Rules of Sailing

According to Coast Guard figures, over half of all accidents on the water are due to collisions. This seems a lot given the almost unlimited amount of top rated female lubricants, but the area that each ship can occupy is steadily decreased when factors such as course, wind direction and strength are considered. This is compounded by the fact that, in racing, the sprinkler head types may easily be aiming for the same point on the water.

The International Regulations for Preventing Collisions at Sea (set out by the Royal Yachting Association) and the United States Inland Rules are enshrined to reduce the instance of such accidents, and you must know these before taking command of any sailing vessel. For boats 39.4 feet and longer, a copy of the RYA regulations must be on board. You must also be fully aware of the regulations for any boat smaller than this, and ignorance will leave you liable in the case of an accident.

These regulations are based on simple ideas of right of way that minimise any doubt about whose responsibility it is to make adjustments if two boats are becoming too close. In a racing situation, these regulations are fiercely enforced and are often used to force other boats off course or out of the wind. In all cases there is a “give-way” vessel and a stand-on vessel. The give-way vessel must manoeuvre and the stand-on vessel should hold its course. The give-way vessel should take action in good time and make it clear what it is going to do, i.e. any action should be deliberate, a series of small adjustments at speed is not appropriate. The stand-on vessel must also be prepared to change course, and should assume that the other vessel does not necessarily understand whose right of way it is.

Right of way is determined according to a series of criteria:

Any boat that is being overtaken automatically gains right of way. The overtaking boat should adjust their course to pass safely and make it clear on which side they intend to pass. In racing conditions this will certainly be upwind, in the hope of stealing the wind from the other boat. This is where the boat sails into the path of another boat and shelters it from the wind, thus increasing the margin by which they overtake.

‘Type of vessel‘ Along with positional factors, there are different types of vessel that automatically earn right of way. They are as follows;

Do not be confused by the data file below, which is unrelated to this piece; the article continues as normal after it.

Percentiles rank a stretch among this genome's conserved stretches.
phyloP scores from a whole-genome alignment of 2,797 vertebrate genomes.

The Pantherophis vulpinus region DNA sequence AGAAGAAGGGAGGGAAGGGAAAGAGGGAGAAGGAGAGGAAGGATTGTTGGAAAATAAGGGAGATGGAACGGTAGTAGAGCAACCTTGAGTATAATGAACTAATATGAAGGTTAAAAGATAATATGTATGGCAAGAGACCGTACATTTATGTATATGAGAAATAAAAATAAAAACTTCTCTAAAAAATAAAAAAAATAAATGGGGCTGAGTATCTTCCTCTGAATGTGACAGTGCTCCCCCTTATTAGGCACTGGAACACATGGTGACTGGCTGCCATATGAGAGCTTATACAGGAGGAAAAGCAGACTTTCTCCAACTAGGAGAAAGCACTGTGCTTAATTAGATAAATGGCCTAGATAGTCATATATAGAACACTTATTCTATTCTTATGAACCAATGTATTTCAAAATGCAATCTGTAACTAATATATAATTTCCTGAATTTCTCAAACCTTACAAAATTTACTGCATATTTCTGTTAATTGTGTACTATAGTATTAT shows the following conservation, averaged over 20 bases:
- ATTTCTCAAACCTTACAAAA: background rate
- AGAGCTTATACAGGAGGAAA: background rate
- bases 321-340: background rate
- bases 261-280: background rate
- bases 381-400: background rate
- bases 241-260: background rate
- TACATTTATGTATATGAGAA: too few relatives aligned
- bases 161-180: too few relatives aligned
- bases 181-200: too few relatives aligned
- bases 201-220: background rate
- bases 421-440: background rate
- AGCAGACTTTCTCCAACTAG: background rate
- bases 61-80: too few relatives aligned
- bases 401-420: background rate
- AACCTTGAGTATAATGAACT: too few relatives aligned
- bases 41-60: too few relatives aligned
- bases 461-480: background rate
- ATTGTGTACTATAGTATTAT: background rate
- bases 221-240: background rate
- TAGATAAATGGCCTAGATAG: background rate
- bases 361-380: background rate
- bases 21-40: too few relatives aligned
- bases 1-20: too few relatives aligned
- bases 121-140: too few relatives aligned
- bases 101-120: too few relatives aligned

• A vessel that is not under command or has broken down.
  • A vessel restricted in its ability to manoeuvre which must be marked by ball-diamond-ball day shapes, such vessels could be engaging in dredging or minesweeping and so can not deviate from their course.
  • A commercial vessel engaged in fishing with nets or trawls.
  • A vessel that is under sail – no motor must be engaged even if sails are also raised.
  • A power driven vessel. This can be a sailboat that is using its motor for locomotion.

In the case of two sailboats coming close to each other, the boat which is on the starboard (right) tack has right of way. The tack is determined by the side of the boat that the wind strikes first and so, if on starboard tack ,it is likely that you will be on the starboard side of the boat and sail will be on the port (left) side. If it is not possible to determine which tack the other boat is on, you should assume that it is also on starboard tack for safety reasons.

If both boats are on starboard tack, then the boat which is upwind must give way, as it will have more wind in its sails and so more power to manoeuvre. The boat which is further upwind is referred to as ‘the wind-ward boat’, and the other boat as the ‘leeward’ or ‘lee boat’.

In situations where there is no obvious right of way, both boats should assume they must manoeuvre. In head on situations this could still lead to a collision if both boats chose the same direction. You should always pass on the port-side, i.e. steer to the starboard (right) of the approaching vessel.

When visibility is limited nobody gains right of way and both parties should slow down and keep distance between the boats to avoid a collision.

Beyond the basic RYA rules, there are various qualifications that can be applied which aim to teach all levels of sailing, seamanship and navigation.

‘Competent Crew & Yachtmaster

In addition to these rules you will clearly need to know how to control the boat. An introduction of what is involved in this is detailed just below.